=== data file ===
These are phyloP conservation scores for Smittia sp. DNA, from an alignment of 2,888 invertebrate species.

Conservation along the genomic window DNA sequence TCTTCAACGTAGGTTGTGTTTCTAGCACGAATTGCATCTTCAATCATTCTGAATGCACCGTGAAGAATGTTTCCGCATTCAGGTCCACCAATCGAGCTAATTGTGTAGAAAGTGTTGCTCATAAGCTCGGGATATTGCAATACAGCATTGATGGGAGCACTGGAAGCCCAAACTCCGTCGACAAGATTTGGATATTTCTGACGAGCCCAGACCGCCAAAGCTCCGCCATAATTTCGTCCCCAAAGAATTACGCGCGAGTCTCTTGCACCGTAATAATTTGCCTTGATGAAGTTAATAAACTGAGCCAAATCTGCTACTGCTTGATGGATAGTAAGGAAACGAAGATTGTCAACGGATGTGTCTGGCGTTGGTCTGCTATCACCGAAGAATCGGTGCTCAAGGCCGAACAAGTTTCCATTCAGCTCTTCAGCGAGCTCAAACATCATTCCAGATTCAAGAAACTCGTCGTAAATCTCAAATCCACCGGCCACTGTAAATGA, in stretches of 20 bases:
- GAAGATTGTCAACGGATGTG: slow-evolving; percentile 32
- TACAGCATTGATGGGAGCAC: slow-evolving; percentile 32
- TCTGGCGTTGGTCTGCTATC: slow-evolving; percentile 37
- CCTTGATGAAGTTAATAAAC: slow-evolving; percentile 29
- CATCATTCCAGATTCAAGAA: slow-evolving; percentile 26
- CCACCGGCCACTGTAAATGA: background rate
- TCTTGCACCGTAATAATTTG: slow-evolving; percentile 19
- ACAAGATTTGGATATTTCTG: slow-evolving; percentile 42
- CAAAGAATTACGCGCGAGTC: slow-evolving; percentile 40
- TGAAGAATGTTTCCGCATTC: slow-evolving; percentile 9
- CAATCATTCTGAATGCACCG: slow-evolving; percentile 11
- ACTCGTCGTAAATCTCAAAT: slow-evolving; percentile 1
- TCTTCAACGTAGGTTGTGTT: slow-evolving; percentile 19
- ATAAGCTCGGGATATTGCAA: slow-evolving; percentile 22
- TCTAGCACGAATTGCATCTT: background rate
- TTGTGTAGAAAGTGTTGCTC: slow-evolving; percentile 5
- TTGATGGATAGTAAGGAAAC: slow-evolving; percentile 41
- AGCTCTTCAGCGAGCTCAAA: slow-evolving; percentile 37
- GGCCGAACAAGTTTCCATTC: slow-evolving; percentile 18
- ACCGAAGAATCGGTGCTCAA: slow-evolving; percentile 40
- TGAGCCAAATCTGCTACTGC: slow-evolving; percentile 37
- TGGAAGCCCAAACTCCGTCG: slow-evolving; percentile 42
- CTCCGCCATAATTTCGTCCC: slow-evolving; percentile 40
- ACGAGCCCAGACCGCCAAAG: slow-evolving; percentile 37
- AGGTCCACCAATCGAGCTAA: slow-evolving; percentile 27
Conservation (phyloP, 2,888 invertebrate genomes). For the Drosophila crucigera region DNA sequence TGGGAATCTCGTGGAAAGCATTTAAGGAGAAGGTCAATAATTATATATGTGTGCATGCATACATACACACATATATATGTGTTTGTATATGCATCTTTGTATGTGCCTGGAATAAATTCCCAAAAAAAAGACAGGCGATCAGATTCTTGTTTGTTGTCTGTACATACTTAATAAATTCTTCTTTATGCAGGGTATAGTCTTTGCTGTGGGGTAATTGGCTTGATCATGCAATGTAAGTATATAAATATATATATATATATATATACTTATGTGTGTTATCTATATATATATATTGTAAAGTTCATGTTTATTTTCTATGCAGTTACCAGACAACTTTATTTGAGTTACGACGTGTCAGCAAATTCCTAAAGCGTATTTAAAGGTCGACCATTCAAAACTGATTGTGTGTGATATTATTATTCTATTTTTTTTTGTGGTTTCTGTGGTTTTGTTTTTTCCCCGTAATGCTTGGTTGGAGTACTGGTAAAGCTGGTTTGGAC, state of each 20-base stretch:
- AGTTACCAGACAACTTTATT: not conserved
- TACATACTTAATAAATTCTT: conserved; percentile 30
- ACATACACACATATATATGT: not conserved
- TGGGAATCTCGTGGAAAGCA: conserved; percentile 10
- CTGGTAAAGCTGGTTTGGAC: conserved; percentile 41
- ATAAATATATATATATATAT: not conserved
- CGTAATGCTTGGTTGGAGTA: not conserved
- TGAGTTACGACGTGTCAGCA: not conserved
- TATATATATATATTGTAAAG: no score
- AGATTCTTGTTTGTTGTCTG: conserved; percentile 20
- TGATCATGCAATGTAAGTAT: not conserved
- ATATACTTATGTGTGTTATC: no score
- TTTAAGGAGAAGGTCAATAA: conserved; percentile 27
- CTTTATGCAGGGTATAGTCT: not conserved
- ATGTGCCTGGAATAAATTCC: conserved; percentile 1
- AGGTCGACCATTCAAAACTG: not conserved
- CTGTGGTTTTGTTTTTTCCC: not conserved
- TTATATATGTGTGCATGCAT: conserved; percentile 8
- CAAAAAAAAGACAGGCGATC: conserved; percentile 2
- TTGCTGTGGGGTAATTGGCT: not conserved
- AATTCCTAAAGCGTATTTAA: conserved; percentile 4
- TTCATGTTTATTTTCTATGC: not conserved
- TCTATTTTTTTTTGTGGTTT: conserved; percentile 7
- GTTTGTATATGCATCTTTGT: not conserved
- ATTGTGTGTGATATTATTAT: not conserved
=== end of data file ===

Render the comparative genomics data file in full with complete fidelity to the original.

These are phyloP conservation scores for Smittia sp. DNA, from an alignment of 2,888 invertebrate species.

Conservation along the genomic window DNA sequence TCTTCAACGTAGGTTGTGTTTCTAGCACGAATTGCATCTTCAATCATTCTGAATGCACCGTGAAGAATGTTTCCGCATTCAGGTCCACCAATCGAGCTAATTGTGTAGAAAGTGTTGCTCATAAGCTCGGGATATTGCAATACAGCATTGATGGGAGCACTGGAAGCCCAAACTCCGTCGACAAGATTTGGATATTTCTGACGAGCCCAGACCGCCAAAGCTCCGCCATAATTTCGTCCCCAAAGAATTACGCGCGAGTCTCTTGCACCGTAATAATTTGCCTTGATGAAGTTAATAAACTGAGCCAAATCTGCTACTGCTTGATGGATAGTAAGGAAACGAAGATTGTCAACGGATGTGTCTGGCGTTGGTCTGCTATCACCGAAGAATCGGTGCTCAAGGCCGAACAAGTTTCCATTCAGCTCTTCAGCGAGCTCAAACATCATTCCAGATTCAAGAAACTCGTCGTAAATCTCAAATCCACCGGCCACTGTAAATGA, in stretches of 20 bases:
- GAAGATTGTCAACGGATGTG: slow-evolving; percentile 32
- TACAGCATTGATGGGAGCAC: slow-evolving; percentile 32
- TCTGGCGTTGGTCTGCTATC: slow-evolving; percentile 37
- CCTTGATGAAGTTAATAAAC: slow-evolving; percentile 29
- CATCATTCCAGATTCAAGAA: slow-evolving; percentile 26
- CCACCGGCCACTGTAAATGA: background rate
- TCTTGCACCGTAATAATTTG: slow-evolving; percentile 19
- ACAAGATTTGGATATTTCTG: slow-evolving; percentile 42
- CAAAGAATTACGCGCGAGTC: slow-evolving; percentile 40
- TGAAGAATGTTTCCGCATTC: slow-evolving; percentile 9
- CAATCATTCTGAATGCACCG: slow-evolving; percentile 11
- ACTCGTCGTAAATCTCAAAT: slow-evolving; percentile 1
- TCTTCAACGTAGGTTGTGTT: slow-evolving; percentile 19
- ATAAGCTCGGGATATTGCAA: slow-evolving; percentile 22
- TCTAGCACGAATTGCATCTT: background rate
- TTGTGTAGAAAGTGTTGCTC: slow-evolving; percentile 5
- TTGATGGATAGTAAGGAAAC: slow-evolving; percentile 41
- AGCTCTTCAGCGAGCTCAAA: slow-evolving; percentile 37
- GGCCGAACAAGTTTCCATTC: slow-evolving; percentile 18
- ACCGAAGAATCGGTGCTCAA: slow-evolving; percentile 40
- TGAGCCAAATCTGCTACTGC: slow-evolving; percentile 37
- TGGAAGCCCAAACTCCGTCG: slow-evolving; percentile 42
- CTCCGCCATAATTTCGTCCC: slow-evolving; percentile 40
- ACGAGCCCAGACCGCCAAAG: slow-evolving; percentile 37
- AGGTCCACCAATCGAGCTAA: slow-evolving; percentile 27
Conservation (phyloP, 2,888 invertebrate genomes). For the Drosophila crucigera region DNA sequence TGGGAATCTCGTGGAAAGCATTTAAGGAGAAGGTCAATAATTATATATGTGTGCATGCATACATACACACATATATATGTGTTTGTATATGCATCTTTGTATGTGCCTGGAATAAATTCCCAAAAAAAAGACAGGCGATCAGATTCTTGTTTGTTGTCTGTACATACTTAATAAATTCTTCTTTATGCAGGGTATAGTCTTTGCTGTGGGGTAATTGGCTTGATCATGCAATGTAAGTATATAAATATATATATATATATATATACTTATGTGTGTTATCTATATATATATATTGTAAAGTTCATGTTTATTTTCTATGCAGTTACCAGACAACTTTATTTGAGTTACGACGTGTCAGCAAATTCCTAAAGCGTATTTAAAGGTCGACCATTCAAAACTGATTGTGTGTGATATTATTATTCTATTTTTTTTTGTGGTTTCTGTGGTTTTGTTTTTTCCCCGTAATGCTTGGTTGGAGTACTGGTAAAGCTGGTTTGGAC, state of each 20-base stretch:
- AGTTACCAGACAACTTTATT: not conserved
- TACATACTTAATAAATTCTT: conserved; percentile 30
- ACATACACACATATATATGT: not conserved
- TGGGAATCTCGTGGAAAGCA: conserved; percentile 10
- CTGGTAAAGCTGGTTTGGAC: conserved; percentile 41
- ATAAATATATATATATATAT: not conserved
- CGTAATGCTTGGTTGGAGTA: not conserved
- TGAGTTACGACGTGTCAGCA: not conserved
- TATATATATATATTGTAAAG: no score
- AGATTCTTGTTTGTTGTCTG: conserved; percentile 20
- TGATCATGCAATGTAAGTAT: not conserved
- ATATACTTATGTGTGTTATC: no score
- TTTAAGGAGAAGGTCAATAA: conserved; percentile 27
- CTTTATGCAGGGTATAGTCT: not conserved
- ATGTGCCTGGAATAAATTCC: conserved; percentile 1
- AGGTCGACCATTCAAAACTG: not conserved
- CTGTGGTTTTGTTTTTTCCC: not conserved
- TTATATATGTGTGCATGCAT: conserved; percentile 8
- CAAAAAAAAGACAGGCGATC: conserved; percentile 2
- TTGCTGTGGGGTAATTGGCT: not conserved
- AATTCCTAAAGCGTATTTAA: conserved; percentile 4
- TTCATGTTTATTTTCTATGC: not conserved
- TCTATTTTTTTTTGTGGTTT: conserved; percentile 7
- GTTTGTATATGCATCTTTGT: not conserved
- ATTGTGTGTGATATTATTAT: not conserved